Related Topics
     
    R. Kiplin Guy, PhD

    Chemists tackle brain degeneration disease

    A St. Jude investigator was a key player in a national team of researchers that brought scientists a step closer to finding a cure for brain-degeneration diseases caused by abnormal proteins called prions.

    Prions, which occur naturally, cause brain damage when they undergo a certain shape change. The disease they cause in humans, called Creutzfeldt-Jakob disease, has a more infamous cousin on the farm called mad cow disease.

    Previously, researchers found that an anti-malaria drug called quinacrine appeared to be effective in blocking prion formation. But as is common with new drugs—or old drugs being considered for new uses—the basic molecule had problems that made it less than ideal as a treatment. Quinacrine was too toxic; it triggered a special pump in brain cells that pushed the drug out before it could block new prion formation.

    Kip Guy, PhD, Chemical Biology and Therapeutics chair, and his colleagues wanted to figure out how to modify quinacrine so that it would work effectively and safely. Chemists in Guy’s lab studied which parts of the molecule make it block prions and which parts make it toxic or cause it to trigger the cell pump.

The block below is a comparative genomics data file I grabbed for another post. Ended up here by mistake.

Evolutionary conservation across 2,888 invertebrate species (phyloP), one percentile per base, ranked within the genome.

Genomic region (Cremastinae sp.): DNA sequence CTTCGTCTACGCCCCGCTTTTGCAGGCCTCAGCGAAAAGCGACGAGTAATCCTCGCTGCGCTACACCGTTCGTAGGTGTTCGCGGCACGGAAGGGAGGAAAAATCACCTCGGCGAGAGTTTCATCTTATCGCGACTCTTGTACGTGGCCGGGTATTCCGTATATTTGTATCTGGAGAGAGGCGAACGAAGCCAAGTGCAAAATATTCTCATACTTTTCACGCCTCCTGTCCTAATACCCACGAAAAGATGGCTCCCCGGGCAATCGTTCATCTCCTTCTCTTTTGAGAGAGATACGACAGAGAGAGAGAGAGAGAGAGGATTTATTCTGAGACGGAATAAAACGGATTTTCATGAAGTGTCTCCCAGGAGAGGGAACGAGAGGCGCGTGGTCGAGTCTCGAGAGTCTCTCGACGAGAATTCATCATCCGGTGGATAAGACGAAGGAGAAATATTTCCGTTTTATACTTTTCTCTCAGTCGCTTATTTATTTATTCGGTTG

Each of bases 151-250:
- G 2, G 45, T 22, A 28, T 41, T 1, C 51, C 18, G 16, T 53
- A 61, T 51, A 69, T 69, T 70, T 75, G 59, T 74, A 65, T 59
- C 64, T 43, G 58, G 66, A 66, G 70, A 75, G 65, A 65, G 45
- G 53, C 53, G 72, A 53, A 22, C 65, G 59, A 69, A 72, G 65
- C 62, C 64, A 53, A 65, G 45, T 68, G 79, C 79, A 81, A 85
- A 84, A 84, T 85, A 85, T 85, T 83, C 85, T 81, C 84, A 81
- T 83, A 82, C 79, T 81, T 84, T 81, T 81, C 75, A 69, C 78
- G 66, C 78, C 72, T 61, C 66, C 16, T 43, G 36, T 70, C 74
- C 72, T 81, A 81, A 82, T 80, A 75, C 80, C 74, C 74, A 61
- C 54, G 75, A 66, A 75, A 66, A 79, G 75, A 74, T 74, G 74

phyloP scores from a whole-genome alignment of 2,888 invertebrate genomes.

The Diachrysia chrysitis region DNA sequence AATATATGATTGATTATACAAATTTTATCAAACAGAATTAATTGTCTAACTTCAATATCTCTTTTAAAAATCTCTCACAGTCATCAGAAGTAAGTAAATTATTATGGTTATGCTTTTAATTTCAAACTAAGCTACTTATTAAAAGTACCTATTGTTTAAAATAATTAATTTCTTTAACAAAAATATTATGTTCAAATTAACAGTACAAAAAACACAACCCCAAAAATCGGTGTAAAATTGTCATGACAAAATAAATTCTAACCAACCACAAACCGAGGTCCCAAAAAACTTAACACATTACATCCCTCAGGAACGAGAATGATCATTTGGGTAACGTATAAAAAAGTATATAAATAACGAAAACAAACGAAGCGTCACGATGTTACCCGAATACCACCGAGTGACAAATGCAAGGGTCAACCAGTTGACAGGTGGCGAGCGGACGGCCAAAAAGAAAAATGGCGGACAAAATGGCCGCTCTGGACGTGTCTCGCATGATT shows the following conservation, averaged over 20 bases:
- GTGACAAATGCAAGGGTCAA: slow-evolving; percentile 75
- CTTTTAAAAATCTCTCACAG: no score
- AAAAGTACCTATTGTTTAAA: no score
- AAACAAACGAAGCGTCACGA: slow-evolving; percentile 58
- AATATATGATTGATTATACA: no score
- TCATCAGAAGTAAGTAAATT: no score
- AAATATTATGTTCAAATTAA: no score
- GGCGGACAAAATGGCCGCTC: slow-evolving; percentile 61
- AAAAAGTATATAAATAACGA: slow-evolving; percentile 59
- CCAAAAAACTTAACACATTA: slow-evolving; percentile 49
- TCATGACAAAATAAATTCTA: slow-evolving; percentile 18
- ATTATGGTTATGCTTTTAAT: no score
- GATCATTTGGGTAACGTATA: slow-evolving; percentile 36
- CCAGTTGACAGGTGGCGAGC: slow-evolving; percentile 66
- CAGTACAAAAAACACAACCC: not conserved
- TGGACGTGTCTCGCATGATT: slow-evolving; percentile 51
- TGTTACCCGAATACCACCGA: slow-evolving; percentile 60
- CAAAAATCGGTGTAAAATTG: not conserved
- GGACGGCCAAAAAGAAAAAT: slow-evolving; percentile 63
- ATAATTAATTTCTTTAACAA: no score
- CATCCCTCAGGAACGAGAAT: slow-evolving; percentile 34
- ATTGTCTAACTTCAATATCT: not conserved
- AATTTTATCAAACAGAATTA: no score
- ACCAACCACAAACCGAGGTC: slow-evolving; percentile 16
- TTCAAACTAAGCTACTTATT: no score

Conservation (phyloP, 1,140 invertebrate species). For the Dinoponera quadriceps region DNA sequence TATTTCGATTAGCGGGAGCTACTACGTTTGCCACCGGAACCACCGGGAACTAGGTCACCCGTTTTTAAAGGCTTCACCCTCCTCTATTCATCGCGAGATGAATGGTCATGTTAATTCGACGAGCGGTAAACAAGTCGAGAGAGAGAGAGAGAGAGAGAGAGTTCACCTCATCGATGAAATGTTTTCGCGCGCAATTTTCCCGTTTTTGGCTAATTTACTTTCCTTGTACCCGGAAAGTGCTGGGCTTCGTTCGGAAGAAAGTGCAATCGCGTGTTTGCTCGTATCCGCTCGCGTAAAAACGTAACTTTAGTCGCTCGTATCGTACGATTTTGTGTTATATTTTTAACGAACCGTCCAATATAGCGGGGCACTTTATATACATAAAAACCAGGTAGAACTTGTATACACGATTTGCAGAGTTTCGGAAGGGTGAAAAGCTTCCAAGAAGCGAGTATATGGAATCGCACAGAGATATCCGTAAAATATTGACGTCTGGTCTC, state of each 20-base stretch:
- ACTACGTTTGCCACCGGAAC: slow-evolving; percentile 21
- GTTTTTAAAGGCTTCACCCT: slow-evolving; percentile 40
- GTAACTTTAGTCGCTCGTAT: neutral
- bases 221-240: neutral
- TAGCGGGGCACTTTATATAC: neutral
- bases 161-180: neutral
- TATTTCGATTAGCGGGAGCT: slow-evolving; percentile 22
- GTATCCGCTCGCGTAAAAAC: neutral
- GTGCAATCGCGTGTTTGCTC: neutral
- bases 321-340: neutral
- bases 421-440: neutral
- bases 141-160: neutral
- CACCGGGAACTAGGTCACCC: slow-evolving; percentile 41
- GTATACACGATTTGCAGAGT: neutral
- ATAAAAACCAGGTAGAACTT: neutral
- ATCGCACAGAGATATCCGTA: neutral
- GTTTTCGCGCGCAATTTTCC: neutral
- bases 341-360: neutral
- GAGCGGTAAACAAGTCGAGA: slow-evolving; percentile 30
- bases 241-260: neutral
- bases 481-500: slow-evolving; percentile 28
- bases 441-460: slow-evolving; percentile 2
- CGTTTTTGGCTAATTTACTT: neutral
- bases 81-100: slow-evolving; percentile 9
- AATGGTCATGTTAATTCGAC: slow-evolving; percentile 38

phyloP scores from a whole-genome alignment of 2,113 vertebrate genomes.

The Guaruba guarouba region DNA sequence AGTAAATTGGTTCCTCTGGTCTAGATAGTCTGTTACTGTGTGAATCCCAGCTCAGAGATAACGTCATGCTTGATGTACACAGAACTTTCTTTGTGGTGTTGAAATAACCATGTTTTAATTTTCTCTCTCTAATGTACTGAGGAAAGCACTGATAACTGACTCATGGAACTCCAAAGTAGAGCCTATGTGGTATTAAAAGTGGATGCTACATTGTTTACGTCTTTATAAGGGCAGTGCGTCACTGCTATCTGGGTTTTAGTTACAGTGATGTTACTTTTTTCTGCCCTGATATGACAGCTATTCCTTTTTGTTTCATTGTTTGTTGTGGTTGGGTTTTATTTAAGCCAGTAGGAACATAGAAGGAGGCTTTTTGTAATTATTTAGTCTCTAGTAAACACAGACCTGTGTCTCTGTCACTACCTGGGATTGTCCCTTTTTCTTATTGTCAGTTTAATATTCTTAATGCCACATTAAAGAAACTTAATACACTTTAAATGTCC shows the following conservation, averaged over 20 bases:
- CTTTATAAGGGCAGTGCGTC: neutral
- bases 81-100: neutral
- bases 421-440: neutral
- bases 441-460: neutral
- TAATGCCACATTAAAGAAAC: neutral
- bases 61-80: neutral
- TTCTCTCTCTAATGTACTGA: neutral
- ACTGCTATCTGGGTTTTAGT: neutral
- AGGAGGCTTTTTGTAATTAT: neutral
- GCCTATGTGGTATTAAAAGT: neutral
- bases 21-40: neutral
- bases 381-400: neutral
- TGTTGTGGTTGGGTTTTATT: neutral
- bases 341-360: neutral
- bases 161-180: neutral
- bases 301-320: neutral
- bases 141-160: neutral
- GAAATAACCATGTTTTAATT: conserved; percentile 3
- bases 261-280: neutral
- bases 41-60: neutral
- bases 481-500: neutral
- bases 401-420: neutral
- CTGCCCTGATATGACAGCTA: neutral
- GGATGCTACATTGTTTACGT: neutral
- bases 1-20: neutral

Guy’s laboratory made 144 unique molecules that are related to quinacrine but have a variety of different atoms or molecules attached to specific parts of the drug’s basic structure. Then the team tested how the molecules worked by putting them into special cells that had been infected with prions; by doing this, the scientists could see which drugs, if any, would block new prion formation without hurting the cells.

    The team discovered a specific spot on the quinacrine molecule that makes it toxic in cells; the researchers also discovered two areas that determine how effectively the drug blocks new prion formation.

    “This work provided a basic blueprint that will guide us as we try to redesign quinacrine at specific spots to make it the most effective, safest drug possible against prion diseases,” Guy said. Guy is senior author of a report on this work that appeared in the September issue of Bioorganic & Medicinal Chemistry Letters.


    November 2006


    St. Jude does both laboratory and clinical research in order to find cures for catastrophic diseases of children. Much of this research, especially in the laboratory, leads to discoveries of the basic workings of the body's cells. Therefore, some of our work has broader implications than childhood diseases and provides insights into adult diseases as well.